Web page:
Other comic highlights I saw in my three and a half day stay in the Scottish capital included the inimitable Stewart Lee (although Robin Ince does do a fine impression of him) at the Stand. It’s good to see him up close and personal in a proper comedy club. Anyone who’s seen him recently or saw his BBC TV series will know that he has the ability to stretch out a gag way beyond its logical limits and yet somehow make it funnier and funnier as it becomes absurder and absurder. The topics are whimsical and yet for all their triviality, lay bare some very astute political and sociological points.
Paul Sinha has an amazing way of telling a story. His mastery of timing and structure, and his way of extracting great comic insights out of situations that, on the surface, are pretty menacing is hugely impressive. On the night we saw him, though, he was quite scarily aggressive towards a couple of ignoramuses who though it was OK to chat through a bit of his act. To be fair, they did shut the fuck up very quickly. But it did create quite a tense atmosphere for a while.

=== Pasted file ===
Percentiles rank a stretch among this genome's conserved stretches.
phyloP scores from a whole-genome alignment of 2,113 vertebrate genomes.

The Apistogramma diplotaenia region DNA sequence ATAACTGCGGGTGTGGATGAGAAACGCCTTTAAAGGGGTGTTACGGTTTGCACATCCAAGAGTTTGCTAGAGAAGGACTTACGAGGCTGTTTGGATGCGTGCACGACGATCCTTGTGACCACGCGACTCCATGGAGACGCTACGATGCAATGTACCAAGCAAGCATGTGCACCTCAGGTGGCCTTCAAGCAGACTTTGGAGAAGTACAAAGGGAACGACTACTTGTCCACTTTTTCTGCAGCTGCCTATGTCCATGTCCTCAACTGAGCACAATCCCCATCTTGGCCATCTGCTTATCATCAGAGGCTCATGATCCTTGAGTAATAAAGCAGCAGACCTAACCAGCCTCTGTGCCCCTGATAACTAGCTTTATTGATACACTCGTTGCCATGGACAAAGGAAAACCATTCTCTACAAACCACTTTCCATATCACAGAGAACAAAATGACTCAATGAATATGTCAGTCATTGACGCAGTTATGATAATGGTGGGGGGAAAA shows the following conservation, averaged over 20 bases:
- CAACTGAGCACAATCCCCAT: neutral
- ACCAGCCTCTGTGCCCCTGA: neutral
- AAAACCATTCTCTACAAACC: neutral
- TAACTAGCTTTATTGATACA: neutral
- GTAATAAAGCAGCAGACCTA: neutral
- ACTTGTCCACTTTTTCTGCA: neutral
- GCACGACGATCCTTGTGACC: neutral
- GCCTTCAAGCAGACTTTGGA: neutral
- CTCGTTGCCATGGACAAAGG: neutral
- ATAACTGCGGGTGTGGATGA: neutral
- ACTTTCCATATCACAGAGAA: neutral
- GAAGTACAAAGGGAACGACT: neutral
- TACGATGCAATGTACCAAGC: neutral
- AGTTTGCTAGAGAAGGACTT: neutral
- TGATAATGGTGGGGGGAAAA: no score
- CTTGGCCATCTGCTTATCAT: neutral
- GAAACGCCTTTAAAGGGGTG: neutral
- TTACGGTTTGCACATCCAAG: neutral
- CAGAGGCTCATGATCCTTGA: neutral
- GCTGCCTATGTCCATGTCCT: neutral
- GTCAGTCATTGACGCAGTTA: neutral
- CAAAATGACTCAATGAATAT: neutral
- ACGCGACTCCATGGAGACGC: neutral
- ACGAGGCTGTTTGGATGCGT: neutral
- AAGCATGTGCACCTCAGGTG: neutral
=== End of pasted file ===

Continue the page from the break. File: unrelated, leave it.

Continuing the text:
Mark Watson is one person you could never imagine creating an atmosphere of scary tension. He has a bumbling excitable air of a man who is a naturally gifted comic, but has no experience with things like stage craft. He gets away with it by a) being immensely likable and b) being very funny. His Earth Summit show is a comic take on Al Gore’s climate change documentary “An Inconvenient Truth”. Indeed, he was trained by Gore in the facts and figures of climate change, and uses many of his slides. Making a comic show out of something as serious as impending environmental catastrophe is a difficult thing to do. This is not a piss-take but, a serious attempt at getting the facts across, but in a light hearted manner. The theory being that people who are turned off by the perceived dryness of hard science are more amenable to it being presented with humour. The show has its flaws. It feels rushed at an hour, and is a little disjointed in parts. It seems very much like a work in progress, but then is only a fiver.